I was diagnosed in 2006 at the age of fifty. Parkinson's has limited what I am able to do but it has also enriched my life. My partner and I panicked at first and, in a spirit of do what you can while you can we did a lot of travelling - in India and Nepal, South America and the Middle East. I found that exercise was very helpful - this is something I would very strongly recommend to the newly diagnosed younger Parkinsonian. Here is a 30 minute documentary that describes my recent experience of the disease. Please find enclosed: honesty and humour and some sadness too.
Check that link please, it's not the one that you described.
Ricardo, Hi there
I was in two minds whether to watch your documentary or not, but i did! I have had PD for approximately 6yrs but function quite well so the prospect of watching a film showing anothers personal experiences of the disease brought out the coward in me. I live in ignorant bliss most of the time and don't look too much into the future. I don't relish the time when all that i can think of and talk about is myself and the disease, when it consumes your thoughts and your day to day living, now that scares me!
The film itself was interesting and quite brave. Interesting in as much as the experiments with the walking and wheelbarrow and the challenges you set for yourself. I have always exercised from the age of 25 which is when i had an operation for crohns disease, the exercise i believe kept me in remission for 17yrs. Since being diagnosed with PD i have not stopped. Last year i completed a 12 mile Tough Mudder assault course, two 10km runs and 107km bike ride. The goals and challenges we set for ourselves are an important ingredient to our sanity and wellbeing. With that in mind can i request that the next film you air should be Uptown Funk , Ricardo version!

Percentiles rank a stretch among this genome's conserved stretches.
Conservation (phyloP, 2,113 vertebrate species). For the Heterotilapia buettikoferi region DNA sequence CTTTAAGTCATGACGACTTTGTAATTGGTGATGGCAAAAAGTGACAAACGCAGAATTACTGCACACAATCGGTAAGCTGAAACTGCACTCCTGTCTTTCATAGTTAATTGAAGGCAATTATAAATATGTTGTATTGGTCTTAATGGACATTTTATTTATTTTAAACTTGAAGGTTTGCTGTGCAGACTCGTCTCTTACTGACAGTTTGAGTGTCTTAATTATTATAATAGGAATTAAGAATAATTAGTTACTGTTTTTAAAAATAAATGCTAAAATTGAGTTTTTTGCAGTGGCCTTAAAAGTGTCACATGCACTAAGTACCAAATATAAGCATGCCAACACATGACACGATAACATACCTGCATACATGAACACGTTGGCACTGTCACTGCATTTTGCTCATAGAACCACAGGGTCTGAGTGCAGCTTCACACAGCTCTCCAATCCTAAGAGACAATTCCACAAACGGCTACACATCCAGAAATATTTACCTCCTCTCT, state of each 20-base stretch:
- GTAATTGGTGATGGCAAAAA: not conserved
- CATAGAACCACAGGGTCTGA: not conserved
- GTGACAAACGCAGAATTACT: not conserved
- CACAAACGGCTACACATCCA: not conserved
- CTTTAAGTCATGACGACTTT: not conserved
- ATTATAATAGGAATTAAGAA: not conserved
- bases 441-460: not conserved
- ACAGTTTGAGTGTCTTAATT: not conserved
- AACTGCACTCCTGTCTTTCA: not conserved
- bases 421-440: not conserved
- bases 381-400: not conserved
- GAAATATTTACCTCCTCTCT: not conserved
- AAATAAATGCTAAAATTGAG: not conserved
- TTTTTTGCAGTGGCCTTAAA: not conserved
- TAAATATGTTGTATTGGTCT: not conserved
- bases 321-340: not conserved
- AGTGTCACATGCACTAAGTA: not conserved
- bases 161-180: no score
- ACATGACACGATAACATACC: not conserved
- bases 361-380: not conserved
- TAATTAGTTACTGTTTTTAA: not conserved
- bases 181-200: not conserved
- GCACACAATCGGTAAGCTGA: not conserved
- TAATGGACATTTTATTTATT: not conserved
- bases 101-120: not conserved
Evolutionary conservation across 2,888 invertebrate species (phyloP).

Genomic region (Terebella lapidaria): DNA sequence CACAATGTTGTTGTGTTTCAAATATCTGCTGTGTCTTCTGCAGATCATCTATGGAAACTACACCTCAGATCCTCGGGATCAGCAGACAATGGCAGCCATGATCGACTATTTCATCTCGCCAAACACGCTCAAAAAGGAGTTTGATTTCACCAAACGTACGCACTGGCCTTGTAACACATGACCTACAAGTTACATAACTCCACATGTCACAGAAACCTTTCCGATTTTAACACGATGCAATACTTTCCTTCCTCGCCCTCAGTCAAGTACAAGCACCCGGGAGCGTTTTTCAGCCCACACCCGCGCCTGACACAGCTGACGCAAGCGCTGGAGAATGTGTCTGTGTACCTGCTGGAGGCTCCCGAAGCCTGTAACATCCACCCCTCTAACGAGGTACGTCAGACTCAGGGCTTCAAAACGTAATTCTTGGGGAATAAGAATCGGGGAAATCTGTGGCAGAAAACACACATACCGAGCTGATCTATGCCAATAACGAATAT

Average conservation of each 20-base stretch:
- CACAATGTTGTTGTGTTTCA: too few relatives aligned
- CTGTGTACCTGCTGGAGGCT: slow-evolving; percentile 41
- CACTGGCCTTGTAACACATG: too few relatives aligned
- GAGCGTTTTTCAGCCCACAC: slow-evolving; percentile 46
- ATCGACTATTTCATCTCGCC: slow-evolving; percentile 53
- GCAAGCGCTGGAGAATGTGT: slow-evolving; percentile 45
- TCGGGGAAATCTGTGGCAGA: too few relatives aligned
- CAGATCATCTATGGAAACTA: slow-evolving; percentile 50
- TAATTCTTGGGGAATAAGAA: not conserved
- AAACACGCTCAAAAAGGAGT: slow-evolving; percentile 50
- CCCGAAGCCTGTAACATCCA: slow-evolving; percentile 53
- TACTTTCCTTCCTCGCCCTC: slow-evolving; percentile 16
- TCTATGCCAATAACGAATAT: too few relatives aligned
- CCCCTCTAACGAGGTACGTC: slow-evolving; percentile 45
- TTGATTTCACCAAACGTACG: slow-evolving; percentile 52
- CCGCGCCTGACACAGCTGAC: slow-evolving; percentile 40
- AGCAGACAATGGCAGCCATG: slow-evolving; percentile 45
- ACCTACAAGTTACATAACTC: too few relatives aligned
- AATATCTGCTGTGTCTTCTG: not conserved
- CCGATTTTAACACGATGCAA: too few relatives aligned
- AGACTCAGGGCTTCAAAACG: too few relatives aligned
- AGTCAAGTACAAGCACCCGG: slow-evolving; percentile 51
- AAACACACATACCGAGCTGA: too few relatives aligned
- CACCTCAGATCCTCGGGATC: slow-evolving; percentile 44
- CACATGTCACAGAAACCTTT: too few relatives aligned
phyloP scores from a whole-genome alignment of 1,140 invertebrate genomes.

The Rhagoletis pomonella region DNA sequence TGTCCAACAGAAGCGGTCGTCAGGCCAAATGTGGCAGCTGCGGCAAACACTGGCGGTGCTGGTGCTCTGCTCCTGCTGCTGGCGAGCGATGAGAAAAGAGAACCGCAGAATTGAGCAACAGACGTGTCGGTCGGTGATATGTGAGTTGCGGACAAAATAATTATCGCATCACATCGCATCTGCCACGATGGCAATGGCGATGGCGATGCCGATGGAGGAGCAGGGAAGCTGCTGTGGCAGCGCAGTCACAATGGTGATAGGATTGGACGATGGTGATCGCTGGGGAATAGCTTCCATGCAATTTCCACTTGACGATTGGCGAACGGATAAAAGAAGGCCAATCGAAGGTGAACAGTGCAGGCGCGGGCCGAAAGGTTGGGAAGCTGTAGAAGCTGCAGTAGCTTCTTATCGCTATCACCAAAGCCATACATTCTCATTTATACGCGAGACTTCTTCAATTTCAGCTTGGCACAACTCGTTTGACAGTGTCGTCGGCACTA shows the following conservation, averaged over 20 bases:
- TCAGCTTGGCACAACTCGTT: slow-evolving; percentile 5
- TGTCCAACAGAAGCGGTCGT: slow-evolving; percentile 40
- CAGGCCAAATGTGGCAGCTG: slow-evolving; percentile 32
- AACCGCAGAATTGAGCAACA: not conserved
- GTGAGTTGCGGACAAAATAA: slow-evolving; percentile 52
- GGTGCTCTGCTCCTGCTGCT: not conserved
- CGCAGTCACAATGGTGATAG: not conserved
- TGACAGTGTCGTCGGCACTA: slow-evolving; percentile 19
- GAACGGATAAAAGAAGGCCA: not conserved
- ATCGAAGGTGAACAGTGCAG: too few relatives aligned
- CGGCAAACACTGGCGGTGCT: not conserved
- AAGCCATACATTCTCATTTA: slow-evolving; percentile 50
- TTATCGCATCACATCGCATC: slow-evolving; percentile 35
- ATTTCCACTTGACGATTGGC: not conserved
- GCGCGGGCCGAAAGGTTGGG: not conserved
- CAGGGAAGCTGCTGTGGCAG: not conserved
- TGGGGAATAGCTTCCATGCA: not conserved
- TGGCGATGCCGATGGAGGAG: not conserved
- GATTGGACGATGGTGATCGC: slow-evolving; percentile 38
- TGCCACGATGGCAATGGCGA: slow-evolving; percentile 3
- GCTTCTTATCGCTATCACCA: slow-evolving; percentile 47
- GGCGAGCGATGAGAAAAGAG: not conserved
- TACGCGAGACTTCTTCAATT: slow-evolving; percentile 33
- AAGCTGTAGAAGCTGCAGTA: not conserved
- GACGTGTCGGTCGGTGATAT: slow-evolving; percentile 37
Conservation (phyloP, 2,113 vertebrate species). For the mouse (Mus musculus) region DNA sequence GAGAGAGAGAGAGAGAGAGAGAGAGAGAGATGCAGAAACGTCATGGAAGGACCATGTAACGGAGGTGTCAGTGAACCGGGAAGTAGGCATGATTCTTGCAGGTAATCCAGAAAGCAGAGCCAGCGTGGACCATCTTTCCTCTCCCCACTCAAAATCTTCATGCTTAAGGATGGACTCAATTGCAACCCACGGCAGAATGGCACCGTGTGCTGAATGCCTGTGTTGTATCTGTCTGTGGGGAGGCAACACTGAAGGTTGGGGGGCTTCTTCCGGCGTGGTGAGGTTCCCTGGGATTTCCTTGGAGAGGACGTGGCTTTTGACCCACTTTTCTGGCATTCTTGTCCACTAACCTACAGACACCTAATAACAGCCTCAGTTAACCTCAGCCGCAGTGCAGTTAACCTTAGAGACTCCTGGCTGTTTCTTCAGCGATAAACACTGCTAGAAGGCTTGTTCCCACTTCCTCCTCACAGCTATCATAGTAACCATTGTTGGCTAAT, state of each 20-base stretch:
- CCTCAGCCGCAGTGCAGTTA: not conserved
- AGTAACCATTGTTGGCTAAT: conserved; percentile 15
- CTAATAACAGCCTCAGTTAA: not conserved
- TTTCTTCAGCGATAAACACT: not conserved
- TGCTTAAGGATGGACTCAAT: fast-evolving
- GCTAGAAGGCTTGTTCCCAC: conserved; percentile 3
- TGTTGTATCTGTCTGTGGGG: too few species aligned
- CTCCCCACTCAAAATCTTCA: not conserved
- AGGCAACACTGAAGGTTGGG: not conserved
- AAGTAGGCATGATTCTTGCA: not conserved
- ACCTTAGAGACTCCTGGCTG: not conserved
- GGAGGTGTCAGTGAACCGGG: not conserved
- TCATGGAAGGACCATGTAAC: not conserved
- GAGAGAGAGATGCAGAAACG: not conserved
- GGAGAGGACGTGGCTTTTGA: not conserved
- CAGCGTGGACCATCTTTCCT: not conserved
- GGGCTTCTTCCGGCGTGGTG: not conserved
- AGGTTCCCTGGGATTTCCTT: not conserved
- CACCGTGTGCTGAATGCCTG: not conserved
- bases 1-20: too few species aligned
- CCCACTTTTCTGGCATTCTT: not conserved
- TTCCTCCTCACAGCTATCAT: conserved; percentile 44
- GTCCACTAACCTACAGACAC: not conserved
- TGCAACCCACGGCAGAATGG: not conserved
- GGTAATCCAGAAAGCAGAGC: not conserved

BTW i clicked on the link shown above, no problem
You have given the viewer a brave and sensitive insight into PD, particularly into mobility problems. You don't mention a tremor, so I assume maintaining movement Is the big challenge for you. I can see myself in a few years time experiencing much the same. While in one way I didn't want to watch, in someways forewarned is forearmed. Like the idea of the ceiling poles. My shuffle indoors is very frustrating, but I am lucky in being able to walk "normally" out in the open ( so far). Your theory on why wheelbarrow walking works is interesting - I can not walk and carry a bag of garden rubbish at all, unless I hoist it onto my shoulder like a coal-sack. Had thought it was to do with improved upright posture, but may also be about messages for less automatic big movements getting through from brain to muscle.
I am currently in France on a cycling holiday. Cannot do the major cols or larger distances now, but still enjoy the ambience etc. and up to 30 mile circuits. My personal challenge is simply to keep fit and strong enough to stay upright on my road bike for a few more years. I do have to be extra careful at road junctions and in traffic, and struggle to walk it/park it, (mind over matter, and counting or saying left right, left right helps). Have had to learn to accept assistance when necessary. So far so good!
So, keep up with the challenges, even if they take longer to achieve than planned. Look forward to your next video of you doing that triathlon! And more wonderful Welsh landscapes!
Best wishes and luck and thanks for posting the link. It worked OK for me.
Many thanks for your comments Rachel and Supa. The triathlon I haven't managed this year and I forgot about Uptown Funk. I need to do some dancing and since we have a friend staying with us this winter who was once a dancer by profession there is a chance. I have found that the progression of the disease has been slower than I anticipated and that has given me cause to celebrate. I did not think that I would still be able to do the things I can 10 years down the line. I recently said to my partner and son that Parkinson's has enriched my life. They both agreed without hesitation. I know that I have been luckier than some. All the same my advice to the newly diagnosed is to plan some adventures and challenges way before you plan for disabled access.or suchlike. Here is a very short video about humour and a little denial helping me to come to terms with new situations: